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Written by David Mamet — David Mamet is best known for his work in theatre. His Pulitzer Prize and Tony Award-winning play Glengarry Glen Ross quintessentially captures what we have come to love and expect from his work. This sweary play is about real estate agents trying to sell timeshares from an office that sees a stack of their best sales leads go missing. It’s a mystery which of the four took the documents. What makes it unforgettable is the hard hitting, fast paced hyper-realistic dialogue that comes out of the mouths of the play’s unforgettable characters. The movie stars Al Pacino, Ed Harris, Jack Lemon and Kevin Spacey, and if you haven’t seen it drop everything, go watch it, and then come back and finish reading this review.

Mamet’s latest novel Chicago is only his fourth, and his first in over a decade. This is notable because he seems so prolific in every other category. As the book opens we find Mike Hodge and Clement Parlow in a duck blind somewhere outside of the city in the midst of a literary conversation. Both men have lived complex lives, though neither is much over 30. Parlow was in Japan, as a reporter, during the devastating quake of 1924. Hodge was a pilot during World War I. Both now work for the city desk of The Chicago Tribune. It’s the 1920s, the 18th Amendment has been passed, and the prohibition of alcohol is in full effect.

This is the Chicago of Al Capone, a world of bootleggers, wise guys, toughs, European immigrants and everyone else in between. The action picks up quickly after Hodge and Parlow are introduced. Local club owner Jackie Weiss is dead. As Mike Hodge puts it, he died “…of a broken heart… It being broken by serval slugs from a .45.”

Hodge does his best to find out more about Weiss while at the same time chasing a chaste Irish girl whom he is falling in love with. Annie Walsh works for the florist that supplied flowers to Weiss’ service. The narrative is hard to follow at first because Mamet has a lot going on. The setting and action feel more like scene directions in the early book and act mostly to get people talking. That said, some of the dialogue can feel contrived. Usually in Mamet’s work it’s the dialogue that shines, and there are still enough one-liners and incredible bits of conversation mixed in to sustain us.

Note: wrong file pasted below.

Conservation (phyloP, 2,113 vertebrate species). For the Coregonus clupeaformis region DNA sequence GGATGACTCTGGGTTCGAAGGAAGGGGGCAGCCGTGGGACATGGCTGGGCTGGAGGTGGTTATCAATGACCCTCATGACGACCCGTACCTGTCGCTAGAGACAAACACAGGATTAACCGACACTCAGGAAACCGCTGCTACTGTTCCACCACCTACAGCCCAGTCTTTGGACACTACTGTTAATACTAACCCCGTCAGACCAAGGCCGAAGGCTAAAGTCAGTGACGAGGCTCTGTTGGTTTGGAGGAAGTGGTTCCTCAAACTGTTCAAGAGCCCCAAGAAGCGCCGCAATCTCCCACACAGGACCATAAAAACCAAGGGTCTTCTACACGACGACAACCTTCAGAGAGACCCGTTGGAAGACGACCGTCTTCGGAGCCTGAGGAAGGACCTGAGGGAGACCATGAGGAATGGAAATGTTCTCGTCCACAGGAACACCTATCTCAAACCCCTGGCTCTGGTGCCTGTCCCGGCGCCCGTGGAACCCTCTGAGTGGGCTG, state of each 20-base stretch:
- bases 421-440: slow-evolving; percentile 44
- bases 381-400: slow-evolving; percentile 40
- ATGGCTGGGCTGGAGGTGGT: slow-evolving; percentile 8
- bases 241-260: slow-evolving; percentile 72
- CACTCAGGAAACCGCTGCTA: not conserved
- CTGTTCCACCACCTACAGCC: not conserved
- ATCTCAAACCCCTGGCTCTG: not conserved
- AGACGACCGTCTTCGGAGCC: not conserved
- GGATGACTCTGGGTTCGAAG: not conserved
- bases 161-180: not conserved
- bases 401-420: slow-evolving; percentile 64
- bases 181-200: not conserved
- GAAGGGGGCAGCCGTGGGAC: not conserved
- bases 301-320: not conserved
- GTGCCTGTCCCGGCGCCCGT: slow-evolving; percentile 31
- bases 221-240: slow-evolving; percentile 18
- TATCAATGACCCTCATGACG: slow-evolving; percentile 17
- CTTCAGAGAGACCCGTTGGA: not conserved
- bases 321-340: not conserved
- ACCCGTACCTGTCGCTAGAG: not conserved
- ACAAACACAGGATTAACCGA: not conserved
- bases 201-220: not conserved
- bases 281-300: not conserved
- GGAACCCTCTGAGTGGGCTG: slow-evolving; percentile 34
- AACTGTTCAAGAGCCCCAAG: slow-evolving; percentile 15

Soon after the death of Weiss, Hodge and Annie consummate their relationship. Directly after this moment, a masked person appears at the door of the apartment, shoots Annie dead and slugs Hodge unconscious. When he comes to he is nothing but a pile of broken pieces.

The story careens ahead at a lightning pace. Big ideas and themes are woven into the narrative. Grief, Guilt, and Hodge’s wartime history all make for a meaningful and layered text. The desire for truth, retribution, and solace are his main motivators. You can’t help being pulled into the heaping emotion that saturates each page. Outside of Hodge a lot of other people and voices find their way into the story and it gets very convoluted at times. As more bodies pile up, Hodge starts to see a way through the deaths and zeroes in on the truth.

Location is key in this novel, a book named after the city its characters inhabit. Mamet knows Chicago well and uses it flawlessly. The tone and mood are inextricably linked to its early 20th century big city prohibition setting. If you like location-based historical crime fiction you will dig what Mamet does with this one.

The book reads as if Mamet has taken an Edward Hopper painting and wrapped in it some John Steinbeck and Ernest Hemingway novels while a tipsy Raymond Chandler sits by giving suggestions on how to punch up the dialogue to sound more noir. This is a big piece of literature as well as a crime novel. You will be in love, really frustrated at times, confused, and mesmerised by what is done in these 300-plus pages. But, all of that said, don’t be afraid, this is a tremendous work from a writer who has been a staple in film, drama, and letters for over 40 years. Recommend for fans of literary crime fiction, James Ellroy, and classic American noir.

See also our piece on 10 literary classics that are also crime novels as well as our classics in September archive where each September we revisit some classic crime fiction.

Custom House

CFL Rating: 4 Stars

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